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Life of St. Leonard of Port Maurice Books

  • Autor: Fr Dominic Devas Ofm
  • Editor: Createspace
  • Relaese Date: 05 January 2013
  • ISBN: 1481913123
  • Format Book: PDF, Epub, DOCx, TXT
  • Number of page: 124 pages
  • File Size: 49MB
  • Rating:


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Description Life of St. Leonard of Port Maurice de Fr Dominic Devas Ofm:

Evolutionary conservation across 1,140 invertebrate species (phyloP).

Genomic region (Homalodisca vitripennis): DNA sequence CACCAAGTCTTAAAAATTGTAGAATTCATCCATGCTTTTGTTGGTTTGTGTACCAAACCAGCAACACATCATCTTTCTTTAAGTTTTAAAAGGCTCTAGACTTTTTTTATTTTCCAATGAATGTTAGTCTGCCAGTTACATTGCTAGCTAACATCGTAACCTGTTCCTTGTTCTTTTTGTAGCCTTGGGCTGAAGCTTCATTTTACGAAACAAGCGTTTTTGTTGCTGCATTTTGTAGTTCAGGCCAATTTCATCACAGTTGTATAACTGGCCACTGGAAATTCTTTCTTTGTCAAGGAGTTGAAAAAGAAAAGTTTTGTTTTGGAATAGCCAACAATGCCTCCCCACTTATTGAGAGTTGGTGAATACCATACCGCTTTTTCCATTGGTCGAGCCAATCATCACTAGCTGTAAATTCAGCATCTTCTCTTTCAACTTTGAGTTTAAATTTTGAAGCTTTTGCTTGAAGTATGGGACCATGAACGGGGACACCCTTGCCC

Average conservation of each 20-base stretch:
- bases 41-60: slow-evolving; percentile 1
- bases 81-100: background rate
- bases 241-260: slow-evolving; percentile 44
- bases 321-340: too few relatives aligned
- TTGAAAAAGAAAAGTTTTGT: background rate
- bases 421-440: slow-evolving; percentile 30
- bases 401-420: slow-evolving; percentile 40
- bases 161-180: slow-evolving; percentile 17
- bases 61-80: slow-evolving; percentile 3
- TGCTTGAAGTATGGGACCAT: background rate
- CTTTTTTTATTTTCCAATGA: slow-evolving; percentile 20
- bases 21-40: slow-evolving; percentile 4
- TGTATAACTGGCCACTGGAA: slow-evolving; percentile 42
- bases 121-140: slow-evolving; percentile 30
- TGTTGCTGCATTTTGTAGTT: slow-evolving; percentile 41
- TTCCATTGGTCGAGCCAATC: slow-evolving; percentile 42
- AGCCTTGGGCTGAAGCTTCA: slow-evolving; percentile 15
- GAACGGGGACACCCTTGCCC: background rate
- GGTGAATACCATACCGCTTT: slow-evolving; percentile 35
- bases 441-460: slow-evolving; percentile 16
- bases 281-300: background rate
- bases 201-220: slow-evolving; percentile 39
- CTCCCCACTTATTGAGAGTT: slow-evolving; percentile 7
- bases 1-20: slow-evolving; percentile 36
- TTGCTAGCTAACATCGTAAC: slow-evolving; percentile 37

"The erection of the Stations of the Cross in the Coliseum in December, 1750, was really Leonard's last great work at Rome. In April, 175 I, he prepared to go north to give a mission at Lucca. On the 14th of the month, the day before he was to leave, he went to see the Pope, to say good-bye and get his blessing. Benedict XIV, who, as we have said, thought a great deal of Leonard and valued highly his work, ordered him to travel in future in a carriage and no more on foot, and told him, moreover, that he would look for his return to Rome in November." Speaking of the Coliseum in Rome in a sermon delivered there, Saint Leonard of Port Maurice said: "Nay, more, I hope that, thanks to the interest of Our Holy Father the Pope, who, in his great piety, has himself had these Stations set up, we shall see this amphitheatre, of old one of the wonders of the world, becoming in our own day one of Rome's greatest sanctuaries." His whole sermon is reproduced as an appendix to this biography. "Till he was thirteen years old Paul Jerome Casanova remained at Port-Maurice. He was of the number of those who, like St. Bernard, seem from their earliest childhood to have been gifted with an extraordinary appreciation of divine things. The house of God was where he felt most at home- a pilgrimage to some outlying church of Our Lady was for him a relaxation and recreation more appreciated than games." Of his sermons we read: "Whilst at Civita-Vecchia, Leonard wrote thus to Brother Stephen at Rome: Yesterday I preached in the jail: not many there, but the first sermon seems to have touched them, and all went to confession. ... We went afterwards to visit an English captain, who wanted to see me, on his vessel. We found three or four of them who had assisted at the sermons and seemed disposed to abandon their heresy. Poor fellows, they had been more moved by what they had seen than w hat they had heard, for they hardly understand the language at all, which only shows that grace is the prime mover in stirring the heart. . .. On the whole the harvest promises well. To-morrow we begin the course for the galley-slaves." Indeed it is often the conformity to God's will more than the words of the preacher that move people to repentance. Saint Leonard comments on his observance of the Franciscan vow of poverty: "I shall have nothing for my own particular use (he writes), except the crucifix I wear on my breast, my little hand-bag, the case with my sermons in, my writings, my Breviary, my Rule, my hair-shirt, my little cross with sharp points, my spectacles, my rosary, the two disciplines, the one I use at the community exercise and the one I use at my secret penances at night, a little holy picture of the Immaculate Conception, the framed picture of St. Vincent Ferrer, with which I bless the sick: this is all I shall keep for my own particular use." Saint Leonard is known for his book on the Mass, The Hidden Treasure, as well as for a sermon preached on the fewness of the elect. Let us read about the rule of solitude he lived for a time: "The purpose of the Solitude being to facilitate contemplation and the life of union with Almighty God, nine hours of the day were allotted to spiritual exercises, including mental prayer and the Divine Office. Such is the general rule, but so great is the fervour of the solitaries that whatever time remains free is consecrated to God. Some prolong their meditation or devote themselves to spiritual reading- others withdraw to secluded parts of the garden, the more freely to give expression before God to the fervent aspirations of their hearts- so that for all, this sanctuary is as a paradise upon earth. Their food consists of salads, vegetables, and fruit. Meat, fish, eggs, and milk in any form are. forbidden them, except on the feasts of Christmas, Easter, Pentecost, and St. Francis, when eggs and milk are allowed. ..." Info on the writer may not be located or continues to be taken out with the demand from the creator. You could possibly may be interested in various other ebooks because of the Fr Dominic Devas Ofm. We had arrived in the position to obtain much of the almost all iformatsii for you personally. For authors: web site doesn't extend to consumer access your own textbooks on our webpages simply starting more knowledge about the hem ebook. If you believe that web page is infringing, be sure to email all of us concerning this needless to say the author of these publications, we'll immediately take out websites from your site.

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